While the immediate impetus for the violence may have come from threats and intimidation by members of the ruling party against peaceful protestors, the writing has been on the wall for quite a while now. The present government came to power, twice over (2014 & 2019), riding on ethno nationalist ‘Hindutva’ sentiment that carefully orchestrated an ideology, that in its most benign form, viewed Muslims as outsiders, and, in its most pernicious manifestation, as enemies, worthy only of the most exacting scrutiny. Successive attacks on the community in the form of mob lynchings, hate speech by sitting government functionaries, police brutality and detention of several Muslim activists, students and journalists, and systemic discrimination with respect to public and State services, made ‘secularism’ as embedded within the Indian Constitution, a distant chant. This was on the heels of the government revoking Kashmir’s autonomy under the Indian Constitution, a Muslim majority state, while detaining its political leaders, and plunging the State into a prolonged communications lockdown. Never mind that this ‘integration’ of Kashmir was carried out in a manner that defied both the letter and the spirit of the Constitution, while the voices and aspirations of the people of Kashmir were systematically muted. The project of further disenfranchisement took a decisive turn when the government introduced the Citizenship Amendment Act (CAA) last December, effectively excluding Muslims from the benefit of fast tracked Indian citizenship, while conferring the same to ‘Hindus’ and other communities that have fled Pakistan, Bangladesh and Afghanistan, on grounds of religious persecution. The CAA coupled with the National Registry of Citizens (NRC), a government led nationwide exercise to document legal citizens, and thus weed out all ‘illegal’ migrants, leaves scores of Muslims vulnerable and liable to be either deported or confined to detention centres for want of proof of citizenship. The fact that the CAA excludes Muslims, effectively removes any protection that the law potentially offers to other communities.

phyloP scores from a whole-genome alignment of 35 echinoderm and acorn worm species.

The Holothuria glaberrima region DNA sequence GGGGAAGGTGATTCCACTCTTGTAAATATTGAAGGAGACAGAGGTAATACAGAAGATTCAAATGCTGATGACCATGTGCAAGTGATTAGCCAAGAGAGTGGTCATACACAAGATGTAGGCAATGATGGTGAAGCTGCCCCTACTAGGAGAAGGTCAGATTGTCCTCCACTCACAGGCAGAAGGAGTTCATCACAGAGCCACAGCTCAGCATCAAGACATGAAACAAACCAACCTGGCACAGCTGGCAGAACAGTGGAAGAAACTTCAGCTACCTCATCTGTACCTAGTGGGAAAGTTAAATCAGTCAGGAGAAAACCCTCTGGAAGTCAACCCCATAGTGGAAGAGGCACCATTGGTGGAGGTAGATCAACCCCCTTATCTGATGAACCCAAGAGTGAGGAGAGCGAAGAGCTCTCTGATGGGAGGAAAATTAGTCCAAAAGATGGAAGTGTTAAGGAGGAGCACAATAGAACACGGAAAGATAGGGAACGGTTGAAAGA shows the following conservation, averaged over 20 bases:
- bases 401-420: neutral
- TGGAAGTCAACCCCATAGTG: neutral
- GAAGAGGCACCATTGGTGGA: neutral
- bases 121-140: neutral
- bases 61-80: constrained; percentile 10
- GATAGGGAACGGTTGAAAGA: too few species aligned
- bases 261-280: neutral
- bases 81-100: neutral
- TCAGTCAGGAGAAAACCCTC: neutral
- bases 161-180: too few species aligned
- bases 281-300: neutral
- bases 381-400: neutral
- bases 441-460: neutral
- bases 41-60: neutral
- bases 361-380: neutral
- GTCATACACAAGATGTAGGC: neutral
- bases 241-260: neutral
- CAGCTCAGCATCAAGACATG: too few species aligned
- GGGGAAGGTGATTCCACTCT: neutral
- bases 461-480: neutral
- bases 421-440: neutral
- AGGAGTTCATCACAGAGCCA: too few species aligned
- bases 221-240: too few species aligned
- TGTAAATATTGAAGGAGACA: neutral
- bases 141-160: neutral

The government’s divisive religious agenda was supported by an equally decisive state apparatus that was set on crushing any and all manifestations of resistance. Everyone who expressed in the language of freedom was suspect. Vulnerable communities that stood in the way of state sanctioned oppression, were immediately silenced. Protestors have found themselves at the mercy of law enforcement, while universities have been raided and criminal charges of ‘sedition’ under an erstwhile colonial law have become routine modus operandi of state repression. The popular media, which one would expect to keep the government in check, flamed pre-existing divisions and prejudices. Students, activists and leaders of various communities that stood up against the government were routinely branded as ‘anti-national’ and ‘traitors’, further delegitimizing progressive forces within the country.